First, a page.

The identity factor in online interaction, especially that which bleeds into offline relationships like my project proposes, has been the core of a pertinent question that I have been asking since I began my fieldwork interviews with bloggers. How can the Web be used to enrich the social fabric of geographic locales when one of its richest qualities, its ability to afford participants privacy through anonymity/pseudonymity, would be precisely the same quality that could disrupt relationships between people in the offline realm?
A List Apart features this new article, “Anonymity and Online Community: Identity Matters” by John M. Grohol, that I chanced upon through scanning my RSS feeds, and Grohol offers an insightful account of the pros and cons of anonymity versus transparent membership in online communities.
Many internet users have a number of different identities they use online, to allow them to explore different aspects of their persona, interests or hobbies. But pseudonymity is also the key to membership systems as well, as it allows members of the community to learn to identify other members they like or dislike based upon their behaviors and personality. Pseudononymous systems strike a balance between people’s needs to obscure their identities online, while still allowing them to build reputations in those usernames. These systems have been shown to work very well for an online community.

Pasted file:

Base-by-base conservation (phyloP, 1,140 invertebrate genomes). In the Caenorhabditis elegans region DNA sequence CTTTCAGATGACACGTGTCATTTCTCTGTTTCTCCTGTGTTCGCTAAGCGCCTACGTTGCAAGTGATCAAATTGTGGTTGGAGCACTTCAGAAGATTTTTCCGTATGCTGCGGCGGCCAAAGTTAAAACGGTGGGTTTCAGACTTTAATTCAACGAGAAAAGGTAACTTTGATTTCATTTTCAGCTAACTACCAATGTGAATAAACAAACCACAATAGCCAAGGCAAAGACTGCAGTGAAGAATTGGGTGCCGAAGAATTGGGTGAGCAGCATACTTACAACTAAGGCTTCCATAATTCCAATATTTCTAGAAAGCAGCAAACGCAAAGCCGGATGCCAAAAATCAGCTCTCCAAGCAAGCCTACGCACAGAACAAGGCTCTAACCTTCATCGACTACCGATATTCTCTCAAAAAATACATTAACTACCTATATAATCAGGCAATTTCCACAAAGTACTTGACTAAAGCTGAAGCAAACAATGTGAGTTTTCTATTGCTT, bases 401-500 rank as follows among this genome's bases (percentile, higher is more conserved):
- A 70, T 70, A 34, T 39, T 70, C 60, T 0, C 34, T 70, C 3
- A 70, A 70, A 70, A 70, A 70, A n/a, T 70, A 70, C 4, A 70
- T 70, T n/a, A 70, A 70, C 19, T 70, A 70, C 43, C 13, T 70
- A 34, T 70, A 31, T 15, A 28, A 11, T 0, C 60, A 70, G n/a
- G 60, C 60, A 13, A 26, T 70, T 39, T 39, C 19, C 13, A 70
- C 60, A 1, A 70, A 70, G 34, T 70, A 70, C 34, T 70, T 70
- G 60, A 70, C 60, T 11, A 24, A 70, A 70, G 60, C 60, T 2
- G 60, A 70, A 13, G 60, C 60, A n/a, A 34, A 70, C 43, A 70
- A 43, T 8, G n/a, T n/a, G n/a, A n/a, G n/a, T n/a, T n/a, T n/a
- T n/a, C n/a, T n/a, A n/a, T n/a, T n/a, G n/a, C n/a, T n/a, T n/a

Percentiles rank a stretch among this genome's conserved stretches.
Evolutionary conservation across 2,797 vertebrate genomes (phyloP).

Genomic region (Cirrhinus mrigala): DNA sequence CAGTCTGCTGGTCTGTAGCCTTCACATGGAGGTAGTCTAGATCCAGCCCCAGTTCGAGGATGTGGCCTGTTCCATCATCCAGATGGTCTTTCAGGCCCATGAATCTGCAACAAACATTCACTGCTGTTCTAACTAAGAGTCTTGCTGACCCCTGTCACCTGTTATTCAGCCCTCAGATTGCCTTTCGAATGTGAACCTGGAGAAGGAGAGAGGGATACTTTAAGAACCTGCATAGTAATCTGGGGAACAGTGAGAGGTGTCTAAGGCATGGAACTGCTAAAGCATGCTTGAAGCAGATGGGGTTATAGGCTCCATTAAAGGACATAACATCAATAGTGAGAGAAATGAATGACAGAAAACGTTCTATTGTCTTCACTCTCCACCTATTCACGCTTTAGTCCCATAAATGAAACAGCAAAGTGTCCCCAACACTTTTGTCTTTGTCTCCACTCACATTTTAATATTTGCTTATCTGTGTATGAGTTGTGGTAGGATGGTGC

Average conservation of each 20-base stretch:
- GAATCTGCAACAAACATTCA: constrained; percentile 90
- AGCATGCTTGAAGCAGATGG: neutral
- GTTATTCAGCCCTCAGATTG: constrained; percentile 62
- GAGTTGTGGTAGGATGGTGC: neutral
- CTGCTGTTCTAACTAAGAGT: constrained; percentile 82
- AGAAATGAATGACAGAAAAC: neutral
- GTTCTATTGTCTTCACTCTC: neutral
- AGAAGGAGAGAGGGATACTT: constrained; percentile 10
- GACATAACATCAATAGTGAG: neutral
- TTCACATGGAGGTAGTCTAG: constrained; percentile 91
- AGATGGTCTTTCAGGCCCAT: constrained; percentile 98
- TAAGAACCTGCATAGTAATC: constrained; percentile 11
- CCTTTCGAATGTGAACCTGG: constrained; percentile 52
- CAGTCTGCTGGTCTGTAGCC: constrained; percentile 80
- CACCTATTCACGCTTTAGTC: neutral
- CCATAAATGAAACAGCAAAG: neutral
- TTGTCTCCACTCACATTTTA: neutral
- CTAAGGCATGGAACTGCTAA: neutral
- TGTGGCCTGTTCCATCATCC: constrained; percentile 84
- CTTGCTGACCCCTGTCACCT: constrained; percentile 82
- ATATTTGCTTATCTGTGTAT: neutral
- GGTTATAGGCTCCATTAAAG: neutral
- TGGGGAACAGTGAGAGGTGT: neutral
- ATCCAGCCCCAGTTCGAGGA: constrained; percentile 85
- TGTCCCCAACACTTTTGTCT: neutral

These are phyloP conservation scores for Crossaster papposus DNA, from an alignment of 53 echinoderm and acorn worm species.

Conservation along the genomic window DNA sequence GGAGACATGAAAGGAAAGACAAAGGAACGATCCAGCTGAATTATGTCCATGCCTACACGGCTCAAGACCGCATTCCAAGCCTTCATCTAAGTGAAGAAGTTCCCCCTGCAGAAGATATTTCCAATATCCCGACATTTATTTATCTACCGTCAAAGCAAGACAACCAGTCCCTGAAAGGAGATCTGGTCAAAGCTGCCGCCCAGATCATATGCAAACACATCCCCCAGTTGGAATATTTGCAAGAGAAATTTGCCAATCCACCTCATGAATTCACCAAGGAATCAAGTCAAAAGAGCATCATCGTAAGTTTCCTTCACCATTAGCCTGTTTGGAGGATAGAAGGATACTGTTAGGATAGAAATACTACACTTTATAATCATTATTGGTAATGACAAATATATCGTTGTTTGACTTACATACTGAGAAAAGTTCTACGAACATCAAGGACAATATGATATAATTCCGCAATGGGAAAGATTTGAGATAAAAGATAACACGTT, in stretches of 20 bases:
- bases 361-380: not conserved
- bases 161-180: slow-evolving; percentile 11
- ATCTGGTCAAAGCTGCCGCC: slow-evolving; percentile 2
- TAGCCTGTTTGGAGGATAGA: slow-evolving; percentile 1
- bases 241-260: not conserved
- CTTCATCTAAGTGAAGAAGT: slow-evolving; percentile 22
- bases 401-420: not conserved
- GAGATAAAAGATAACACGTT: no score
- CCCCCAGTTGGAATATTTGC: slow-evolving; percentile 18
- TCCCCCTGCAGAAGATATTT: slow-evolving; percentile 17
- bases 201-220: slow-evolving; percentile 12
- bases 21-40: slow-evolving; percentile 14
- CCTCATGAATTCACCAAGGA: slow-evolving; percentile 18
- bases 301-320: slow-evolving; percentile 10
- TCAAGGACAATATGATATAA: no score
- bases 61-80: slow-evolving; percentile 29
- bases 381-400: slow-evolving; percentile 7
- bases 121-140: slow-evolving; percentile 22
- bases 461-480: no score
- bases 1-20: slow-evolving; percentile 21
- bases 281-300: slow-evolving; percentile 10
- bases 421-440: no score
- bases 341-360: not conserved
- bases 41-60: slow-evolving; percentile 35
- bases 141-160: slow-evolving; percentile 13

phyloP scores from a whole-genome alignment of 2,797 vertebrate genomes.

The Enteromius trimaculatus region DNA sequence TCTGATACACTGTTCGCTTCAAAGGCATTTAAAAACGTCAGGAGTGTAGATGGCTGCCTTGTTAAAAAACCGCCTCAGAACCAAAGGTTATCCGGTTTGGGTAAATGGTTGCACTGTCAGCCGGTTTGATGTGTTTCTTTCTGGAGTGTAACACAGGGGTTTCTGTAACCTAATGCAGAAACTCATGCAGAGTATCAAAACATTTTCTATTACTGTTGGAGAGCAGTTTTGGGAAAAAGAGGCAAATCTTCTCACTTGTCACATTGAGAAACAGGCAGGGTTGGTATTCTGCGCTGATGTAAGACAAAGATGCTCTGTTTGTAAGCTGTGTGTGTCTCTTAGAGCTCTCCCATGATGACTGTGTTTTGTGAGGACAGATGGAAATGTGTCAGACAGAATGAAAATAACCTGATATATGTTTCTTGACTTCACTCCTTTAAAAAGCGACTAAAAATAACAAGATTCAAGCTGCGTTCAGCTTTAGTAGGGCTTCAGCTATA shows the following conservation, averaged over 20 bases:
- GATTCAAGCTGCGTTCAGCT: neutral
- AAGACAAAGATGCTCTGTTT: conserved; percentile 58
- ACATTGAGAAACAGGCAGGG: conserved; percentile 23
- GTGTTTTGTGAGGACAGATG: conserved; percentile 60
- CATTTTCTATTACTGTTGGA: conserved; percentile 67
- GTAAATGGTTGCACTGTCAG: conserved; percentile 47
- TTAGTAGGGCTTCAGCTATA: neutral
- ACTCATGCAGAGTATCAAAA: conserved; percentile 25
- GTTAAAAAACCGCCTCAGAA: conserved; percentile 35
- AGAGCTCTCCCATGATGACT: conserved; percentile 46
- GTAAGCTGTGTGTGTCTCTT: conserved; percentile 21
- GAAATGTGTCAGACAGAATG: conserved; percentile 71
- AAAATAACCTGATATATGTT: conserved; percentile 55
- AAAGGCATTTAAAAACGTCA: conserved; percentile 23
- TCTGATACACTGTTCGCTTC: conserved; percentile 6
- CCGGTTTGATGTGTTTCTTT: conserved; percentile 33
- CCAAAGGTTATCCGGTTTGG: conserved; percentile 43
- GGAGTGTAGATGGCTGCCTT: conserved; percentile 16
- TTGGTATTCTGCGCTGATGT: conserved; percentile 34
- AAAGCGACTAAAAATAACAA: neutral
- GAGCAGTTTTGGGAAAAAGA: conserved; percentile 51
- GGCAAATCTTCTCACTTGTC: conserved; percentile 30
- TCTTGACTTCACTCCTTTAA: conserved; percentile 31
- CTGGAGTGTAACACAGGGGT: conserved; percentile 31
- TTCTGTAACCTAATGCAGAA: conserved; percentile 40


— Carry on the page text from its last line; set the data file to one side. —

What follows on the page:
People build reputations in their usernames, and so their reputation becomes something they value and want to protect. Members who have an investment in something within your community are far less likely to blow that investment through inappropriate, negative behavior.
Grohol mentions that even under an alias, individuals are still able to convey themselves in a unique manner while still maintaining some sort of distance between their selves and what they say online, and that despite their self-masking with a fake name, people are able to get in tune with an individual’s point of view and/or personality (provided that fraud is at a minimum).
One interesting thing that more than one of my interviewees brought up on the subject of identity, which I’ll simply paraphrase here, echoes Grohol’s statements on pseudonymity. I’ll use the example of me, for sake of simplicity. Basically, the point was made that no matter whether I express myself in an online community on behalf of either “littlemisskool” — my nickname for virtually all web communities/social software apps of which I’m a member — or my real name, Debbie Shing, it doesn’t really matter so long as my communication remains relatively transparent, cohesive and reliable over a period of time.
I concede, it does sound a little like the “if it walks like a duck, and talks like a duck” argument, but let’s face it, at the end of the day, online communities are still the sum of all parts, which consists of people, screens and networks, and even with webcams attached to every single computer, the issue of verifying one’s identity is a moot point. How do I know the Girl Guide standing outside my supermarket selling me cookies is in fact a Girl Guide?